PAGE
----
Anyone who follows the New York Times probably noticed that within days of each other the nationally influential paper published columns by two icons of contemporary journalism: David Brooks and Paul Krugman. The authors, coming from opposite sides of the political spectrum each analyze the state of rural America.

The author’s diverging worldview are apparent from the start — just look at the respective titles. Brooks: “What America has to Teach Us.” And Krugman: “Getting Real About Rural America.”

While both are as insightful as they are instructive, it’s when examined should-to-shoulder that their value truly shines. An important message rests between the lines. Their opposing ways of thinking —  and even more their differing conclusions should be seen as an asset.

The ever humble Brooks, with his politically right-leaning point of view, genuinely optimistic disposition and educational background in the Humanities, conveys a perspective emphasizing human values and hope. As East Oregonian publisher Chris Rush observed, Brooks “spent time with his subjects, got to know them, their motivations, their aspirations … .” Brooks challenges the contention that rural America is in a state of decline by reshaping the analytical framework.

Rather than emphasizing the decline in population or the lagging industrial challenges that face rural communities, Brooks tells a story of the strength of character and civic responsibly found there. He further notes the importance of community identity and the sense of place.

In contrast, the left-leaning, Nobel Prize winning economist, Krugman analyzes his subject in terms of numbers, data-points, empirical trends and comparative analysis. Admittedly more cynical that his counterpart, Krugman’s assessment urges a reality-check for rural America.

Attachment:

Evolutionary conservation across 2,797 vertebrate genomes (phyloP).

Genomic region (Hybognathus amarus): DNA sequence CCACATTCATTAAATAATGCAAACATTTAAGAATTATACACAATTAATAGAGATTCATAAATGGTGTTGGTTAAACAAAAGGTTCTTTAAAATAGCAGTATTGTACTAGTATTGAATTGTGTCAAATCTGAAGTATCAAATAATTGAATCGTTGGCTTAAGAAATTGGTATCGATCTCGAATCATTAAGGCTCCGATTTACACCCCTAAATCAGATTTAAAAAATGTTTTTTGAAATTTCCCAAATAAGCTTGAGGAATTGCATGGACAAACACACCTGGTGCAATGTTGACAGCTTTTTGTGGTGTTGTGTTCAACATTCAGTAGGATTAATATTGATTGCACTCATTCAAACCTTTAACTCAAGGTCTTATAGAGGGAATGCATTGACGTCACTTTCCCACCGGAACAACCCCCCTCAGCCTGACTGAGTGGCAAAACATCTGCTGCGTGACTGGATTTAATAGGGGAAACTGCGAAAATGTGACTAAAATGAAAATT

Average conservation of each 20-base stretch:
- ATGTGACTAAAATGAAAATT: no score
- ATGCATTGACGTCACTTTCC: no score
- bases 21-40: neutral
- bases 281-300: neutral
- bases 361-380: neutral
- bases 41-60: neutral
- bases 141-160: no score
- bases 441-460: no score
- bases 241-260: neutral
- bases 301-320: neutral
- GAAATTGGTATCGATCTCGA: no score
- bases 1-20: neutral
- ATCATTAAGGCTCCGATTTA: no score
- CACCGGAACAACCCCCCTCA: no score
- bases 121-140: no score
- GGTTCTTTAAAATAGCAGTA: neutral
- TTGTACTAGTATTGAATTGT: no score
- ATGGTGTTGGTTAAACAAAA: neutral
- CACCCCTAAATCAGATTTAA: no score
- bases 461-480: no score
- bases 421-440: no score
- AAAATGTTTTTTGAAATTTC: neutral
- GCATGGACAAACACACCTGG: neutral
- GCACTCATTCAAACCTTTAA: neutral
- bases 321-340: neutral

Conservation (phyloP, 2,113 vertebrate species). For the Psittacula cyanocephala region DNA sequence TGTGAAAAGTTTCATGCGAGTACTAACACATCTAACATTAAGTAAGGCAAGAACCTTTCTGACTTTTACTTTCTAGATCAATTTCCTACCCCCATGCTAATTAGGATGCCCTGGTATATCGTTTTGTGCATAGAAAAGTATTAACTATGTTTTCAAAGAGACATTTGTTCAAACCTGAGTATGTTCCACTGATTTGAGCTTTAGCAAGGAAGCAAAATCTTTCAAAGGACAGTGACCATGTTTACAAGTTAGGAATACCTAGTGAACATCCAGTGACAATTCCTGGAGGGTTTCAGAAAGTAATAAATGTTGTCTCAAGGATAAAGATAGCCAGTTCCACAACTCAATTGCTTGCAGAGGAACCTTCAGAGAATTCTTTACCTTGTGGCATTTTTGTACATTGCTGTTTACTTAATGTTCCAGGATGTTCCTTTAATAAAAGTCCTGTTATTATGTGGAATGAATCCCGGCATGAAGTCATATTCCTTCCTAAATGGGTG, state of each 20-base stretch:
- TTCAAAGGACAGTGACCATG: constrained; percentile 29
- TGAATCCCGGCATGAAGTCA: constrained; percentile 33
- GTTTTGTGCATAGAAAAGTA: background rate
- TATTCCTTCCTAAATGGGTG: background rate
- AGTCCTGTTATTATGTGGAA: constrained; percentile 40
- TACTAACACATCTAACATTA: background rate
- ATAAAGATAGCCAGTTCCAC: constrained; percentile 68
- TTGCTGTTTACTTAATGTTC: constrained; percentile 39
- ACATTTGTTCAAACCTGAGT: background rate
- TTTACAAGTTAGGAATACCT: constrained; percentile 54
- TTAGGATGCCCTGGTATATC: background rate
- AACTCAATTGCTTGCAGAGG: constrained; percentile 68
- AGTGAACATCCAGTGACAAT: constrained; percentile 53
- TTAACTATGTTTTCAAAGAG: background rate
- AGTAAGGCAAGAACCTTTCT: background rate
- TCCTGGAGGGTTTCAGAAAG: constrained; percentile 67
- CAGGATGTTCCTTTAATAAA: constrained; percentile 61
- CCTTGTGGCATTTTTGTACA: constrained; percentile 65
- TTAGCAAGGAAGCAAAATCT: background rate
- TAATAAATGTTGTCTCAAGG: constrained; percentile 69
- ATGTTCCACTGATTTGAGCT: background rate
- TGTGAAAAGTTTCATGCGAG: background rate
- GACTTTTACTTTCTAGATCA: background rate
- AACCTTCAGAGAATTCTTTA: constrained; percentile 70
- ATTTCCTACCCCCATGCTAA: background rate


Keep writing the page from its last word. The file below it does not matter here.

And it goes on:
If, as Brooks asserts, rural America’s identity and integrity remain strong, the economist Krugman aptly observes that the industry driving rural economies is not. He observes that between the mid-1950s and now, the 6 million agricultural jobs have evaporated to 2 million. Coal mining jobs have dropped from 150,000 to 50,000 in that same time.

Contrary to the face-value of the two pieces, they shouldn’t be seen as mutually exclusive analyses. The two intellectuals observe their subject through varying points of view and value their research in different ways. The message of each author at their most basic level seem to be this:

Brooks and his optimism values human virtue and community engagement then asks: “How can we spread the civic mindset they -- in rural America -- have in abundance?”

Meanwhile, Krugman’s realism values the observation of concerning trends and concludes: “We can’t help rural America without understanding that the role it used to play in our nation is being undermined by powerful economic forces that nobody knows how to stop.”

What Brooks gets right and Krugman neglects is the unquantifiable values embedded in rural life: The grit and innovative drive in communities like Wallowa County, where residents take care of their neighbors — in good times and in bad.

On the other hand, Krugman’s analytical approach serves as a much needed sound of alarm for the overly optimistic among us. If rural America isn’t in decline, it’s trending tendency to lag behind its urban counterpart is more than a cyclical economic downturn.

If communities like Wallowa County remain asleep at the wheel and neglect to accept change now, Krugman’s grim warning will ring true in the history books.

Perhaps both provide an accurate assessment of rural America.

Through contemporary science we now understand that political disposition is largely a product of genetic brain chemistry. Think on that for a moment. Consider Brooks and Krugman: two unquestionably intelligent and thoughtful people; both well educated, incisive and accomplished with radically different ways of thinking, correlating to radically different outcomes.

We need to utilize the sometimes conflicting qualities for the common good rather than fight over their respective merits. If we do, through communication and dialogue we can solve the problems of today and prepare for tomorrow.

Christian Ambroson is the editor of the Wallowa County Chieftain, he lives in Joseph.

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